Thank You for Your Links
I would like to thank everybody who linked me. The wonders of trackback magic are a mystery to me, mostly because I am far too lazy to learn them.
First, I want to thank Captain Van Steenwyk
for his inspiration and analysis. He is continuing to follow this subject and I look forward to discussing it with him more. I especially value his experience controlling psychiatric patients, and having served in a National Guard light infantry unit, understand what a great contribution his experience is for a commander. I agree with his conclusion that dead prisoners detract from the mission.
I would like to point out that the unit corpsman for the SEAL team did not meet the standards of his unit on other grounds, and that may have contributed to the demise of al-Jamadi. I have served aboard a ship with a messed up doc. Even on units as large as a frigate (company sized) in peacetime operations, when your doc is bad, the ship is hurting. We were lucky in that our baby doc (junior corpsman) HM3 Mike Fiore was stellar, and he stepped up to the plate big time. Mike if you're out there, come to Portland and dinner is on me.Matthew Heidt
honored me greatly by taking me seriously. He pointed out several key limitations of my article and gave me a lot to think about. As a SEAL, he knows the stresses I tried to describe better than I want to. He pointed out that experience with stress does not give you x-ray vision for hard men. He also noted that even SEALs are vulnerable to "blindside" stress, the stuff that nobody can prepare you for. One of the things I am trying to address with this potentially endless series of posts on torture is that the nature of deliberate abuse can cause all kinds of "blindside" stress.
Which leads me to somebody who called themselves Red River who talked about some serious issues in comments, but felt that he could not leave accurate contact information? If this was a dog-blogging post I might take umbrage, but since this topic is so damn taboo, I have to value the need for discretion. I was about to say something about not having met the kinds of enemy the SEALs are facing, but I went to college with them and worked with Mike Hawash at Intel. My primary concern is not the enemy, but the lingering effects of handling them abusively.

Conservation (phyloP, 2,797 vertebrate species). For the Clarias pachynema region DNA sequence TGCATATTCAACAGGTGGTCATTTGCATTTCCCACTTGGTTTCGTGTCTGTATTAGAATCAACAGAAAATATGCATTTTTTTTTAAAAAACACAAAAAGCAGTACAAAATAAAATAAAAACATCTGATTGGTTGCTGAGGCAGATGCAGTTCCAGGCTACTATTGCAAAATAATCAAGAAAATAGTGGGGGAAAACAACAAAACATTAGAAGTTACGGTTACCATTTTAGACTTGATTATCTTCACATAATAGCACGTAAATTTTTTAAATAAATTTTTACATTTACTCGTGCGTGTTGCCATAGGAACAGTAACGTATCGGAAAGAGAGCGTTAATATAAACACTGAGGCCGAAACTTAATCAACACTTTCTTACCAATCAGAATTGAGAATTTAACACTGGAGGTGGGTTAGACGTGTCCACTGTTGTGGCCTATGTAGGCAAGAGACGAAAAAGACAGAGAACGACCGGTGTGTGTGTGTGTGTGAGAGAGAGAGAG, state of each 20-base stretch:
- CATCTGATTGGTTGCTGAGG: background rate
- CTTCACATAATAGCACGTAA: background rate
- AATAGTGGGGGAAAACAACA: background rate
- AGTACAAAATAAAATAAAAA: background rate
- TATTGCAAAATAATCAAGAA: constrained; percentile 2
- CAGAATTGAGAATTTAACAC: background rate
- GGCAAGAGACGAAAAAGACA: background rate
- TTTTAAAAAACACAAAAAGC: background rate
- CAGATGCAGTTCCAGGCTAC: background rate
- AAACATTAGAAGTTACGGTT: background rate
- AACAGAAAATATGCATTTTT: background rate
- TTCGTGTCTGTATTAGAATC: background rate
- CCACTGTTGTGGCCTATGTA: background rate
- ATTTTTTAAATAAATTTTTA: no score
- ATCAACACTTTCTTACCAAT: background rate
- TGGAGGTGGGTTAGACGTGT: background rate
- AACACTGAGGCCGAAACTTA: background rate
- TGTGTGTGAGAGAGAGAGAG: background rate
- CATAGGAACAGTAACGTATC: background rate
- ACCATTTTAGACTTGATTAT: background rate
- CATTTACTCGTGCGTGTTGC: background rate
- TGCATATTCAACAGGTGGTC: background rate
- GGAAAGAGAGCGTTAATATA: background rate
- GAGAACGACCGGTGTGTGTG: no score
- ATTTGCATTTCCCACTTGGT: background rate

Somebody is going to abuse a prisoner for information and they are going to get caught. This war on terror is not going to go away any time soon, and this is going to happen. Regardless of the value of the information extracted, somebody is going to go to a court martial, and eventually we are going to see one of our best people make a mistake and be hung for it. This result is of value to the enemy because it will mess up our operations and get a bunch of people who do not understand up in arms. Deferring this event to 2038 or much later is in the Nation Interest of the United States. Al-Jamadi may well have been working to inflict as much damage as he could to our side once he was captured by getting himself beaten to death. The enemy's actions and intentions are externalities you and I have no control over, all we own is our decisions.Cancerman
, thank you for the explaining the book answers. This has a place in the discussion and I should have put something about that down, but the post was too long already.Kit Lange
, thank you for keeping one Marine off the streets and out of the pool halls. My mother did that very thing, and it seemed to work for her for more than fifty years. I suggest very strongly that you study stress management as if your life depended on it, because it does. My mother never had the tools to deal with the kinds of things my dad was going through, and although she did magnificently well with what she had, there were some spectacularly rough patches. You have access to a lot of tools, and will get access to more soon. When you get married, I strongly suggest you find the healthiest military wife you can and study her in earnest.
Right up until I wrote the above paragraph, I never understood why all the exchanges had such an extended selection of china. It bugged me for a lot of years, because I was always single when I was in the service, and the selection of useful tools for servicemen in the exchange was so damn limited. Now I get it, china is a stress management tool for military wives. Military husbands have a more prosaic term for this tool: ammunition. My lovely wife admonishes me to be careful about this joke…proving my thesis.UPDATE:
For those unclear on the concept of the penalties associated with getting caught abusing prisoners, please read my friend Michael Totten's Tech Central Station article.
A Syrian friend of mine immigrated to the US two years ago. He and I occasionally have good-natured arguments about foreign policy. Some time ago during one of our conversations I promised him that the US and British troops would be kind to the people of Iraq, that we wanted only the best for them. Then came what Christopher Hitchens rightly called a moral Chernobyl: allegations of abuse and even torture in Abu Ghraib prison with the accompanying photos of smiling sadistic soldiers and guards.
It wasn't as bad as watching Al Qaeda snuff films or video shot inside Iraqi prisons under Baath Party management. But it was bad. Real bad.